The BlueGreen Alliance has joined with members and allies in California to fight for tougher standards to protect workers at the state’s refineries. The standards we’re pushing for can serve as a national model that will help ensure the people working at extremely dangerous jobs—and they don’t get much more dangerous than being a worker or firefighter at a facility that produces flammable liquids—are safeguarded using proven, common sense methods.
The turning point in the effort to ensure safe workplaces for refinery workers happened four years ago in Richmond, California. A pipe carrying fuel oil ruptured and released flammable vapors that ignited into a massive fireball. By sheer luck alone, 18 workers lived to tell the tale. Around the facility, 15,000 residents downwind of the fire had to seek medical attention.
Mike Wilson is the director of the BlueGreen Alliance’s Occupational and Environmental Health Program, and for him this fight to protect workers is personal. As he said in an opinion piece in the San Francisco Chronicle:
“For 33 years, my grandfather, Ed Wilson, worked as an engineer at the Union Oil refinery in what was then the town of Oleum, near the city of Hercules. He was the son of Swedish immigrants and a graduate of Cal Tech, and he worked long hours making sure the plant ran safely, without fail. If he were alive today, I think he would be dismayed to learn what happened at Chevron.”
Wilson went on to describe the years of warnings that were ignored by the company and how this near-catastrophe has driven unions, community groups, and environmental and economic justice advocates to push the state to toughen up its safeguards.
“For 33 years, my grandfather, Ed Wilson, worked as an engineer at the Union Oil refinery in what was then the town of Oleum, near the city of Hercules… If he were alive today, I think he would be dismayed to learn what happened at Chevron.”
“The silver lining of the Chevron refinery story starts in the governor’s office. Just days after the incident, Gov. Jerry Brown assembled an interagency working group to assess the state’s refinery safety regulations. Now — four years later — the state’s redrafted regulation is poised for adoption. As chief scientist in the state’s Department of Industrial Relations, I helped draft the regulation, and I continue to follow the issue in my work with the BlueGreen Alliance, a national coalition of labor unions and environmental organizations.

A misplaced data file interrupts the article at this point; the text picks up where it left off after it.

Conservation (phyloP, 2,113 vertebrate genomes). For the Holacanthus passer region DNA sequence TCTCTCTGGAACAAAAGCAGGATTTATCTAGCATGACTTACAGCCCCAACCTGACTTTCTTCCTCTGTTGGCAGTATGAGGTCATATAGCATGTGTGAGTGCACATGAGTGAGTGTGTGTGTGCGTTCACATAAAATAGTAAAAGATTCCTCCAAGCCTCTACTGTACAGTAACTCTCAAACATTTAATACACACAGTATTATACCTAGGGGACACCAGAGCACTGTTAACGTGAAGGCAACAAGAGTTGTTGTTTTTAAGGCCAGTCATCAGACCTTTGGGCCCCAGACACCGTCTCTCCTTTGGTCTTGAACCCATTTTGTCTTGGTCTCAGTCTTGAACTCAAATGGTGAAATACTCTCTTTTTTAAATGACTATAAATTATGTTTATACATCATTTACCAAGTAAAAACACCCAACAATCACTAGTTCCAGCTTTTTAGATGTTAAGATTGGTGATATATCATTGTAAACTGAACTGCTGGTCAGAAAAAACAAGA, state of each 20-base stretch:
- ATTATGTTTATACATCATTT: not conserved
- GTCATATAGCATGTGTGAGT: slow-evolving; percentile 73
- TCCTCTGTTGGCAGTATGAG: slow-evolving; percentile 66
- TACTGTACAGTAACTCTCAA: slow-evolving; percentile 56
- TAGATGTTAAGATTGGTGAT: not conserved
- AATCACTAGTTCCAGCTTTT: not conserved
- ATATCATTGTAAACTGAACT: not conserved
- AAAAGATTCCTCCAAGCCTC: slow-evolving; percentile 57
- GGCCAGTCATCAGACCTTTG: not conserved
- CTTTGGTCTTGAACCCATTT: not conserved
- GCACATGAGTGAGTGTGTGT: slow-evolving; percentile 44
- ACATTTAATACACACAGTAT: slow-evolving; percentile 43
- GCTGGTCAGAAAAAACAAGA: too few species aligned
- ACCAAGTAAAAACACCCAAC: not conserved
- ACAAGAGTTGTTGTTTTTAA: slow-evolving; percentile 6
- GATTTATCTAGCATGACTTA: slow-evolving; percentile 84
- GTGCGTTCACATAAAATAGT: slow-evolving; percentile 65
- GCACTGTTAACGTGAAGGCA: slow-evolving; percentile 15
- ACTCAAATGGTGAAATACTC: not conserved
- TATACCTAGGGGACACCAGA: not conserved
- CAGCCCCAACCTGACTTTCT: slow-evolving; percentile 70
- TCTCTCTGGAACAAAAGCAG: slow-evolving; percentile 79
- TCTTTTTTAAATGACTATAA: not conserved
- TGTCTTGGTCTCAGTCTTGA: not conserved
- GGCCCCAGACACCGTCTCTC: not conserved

“If enacted, the regulation will enable plant engineers and other experts —including union safety representatives — to identify hazards and correct them, not with temporary patches or other Band-Aid measures, but with high-quality engineering solutions known collectively as ‘inherently safer technologies.’ Reinforced with deadlines and reporting requirements, along with the enforcement teeth of the state’s Division of Occupational Safety and Health, the regulation should make it nearly impossible for plant managers to drive a refinery to the point of failure.”
He concludes, “The new regulation, in its strongest form, might give the industry’s corporate leaders heartburn, but there is no question that — at some point in California’s future — it will save lives. With a nod to Bhopal, to Richmond and to Torrance, California is on the cusp of reinventing industrial safety by making it much harder for corporations to dismiss the insights of engineers and plant operators. I think my grandfather would read the governor’s proposal and smile.”
If you want to stay up to date on Mike’s and the BlueGreen Alliance’s efforts to ensure refinery jobs are safe and healthy jobs, make sure to sign up for our monthly newsletter The Ally. You can do so here.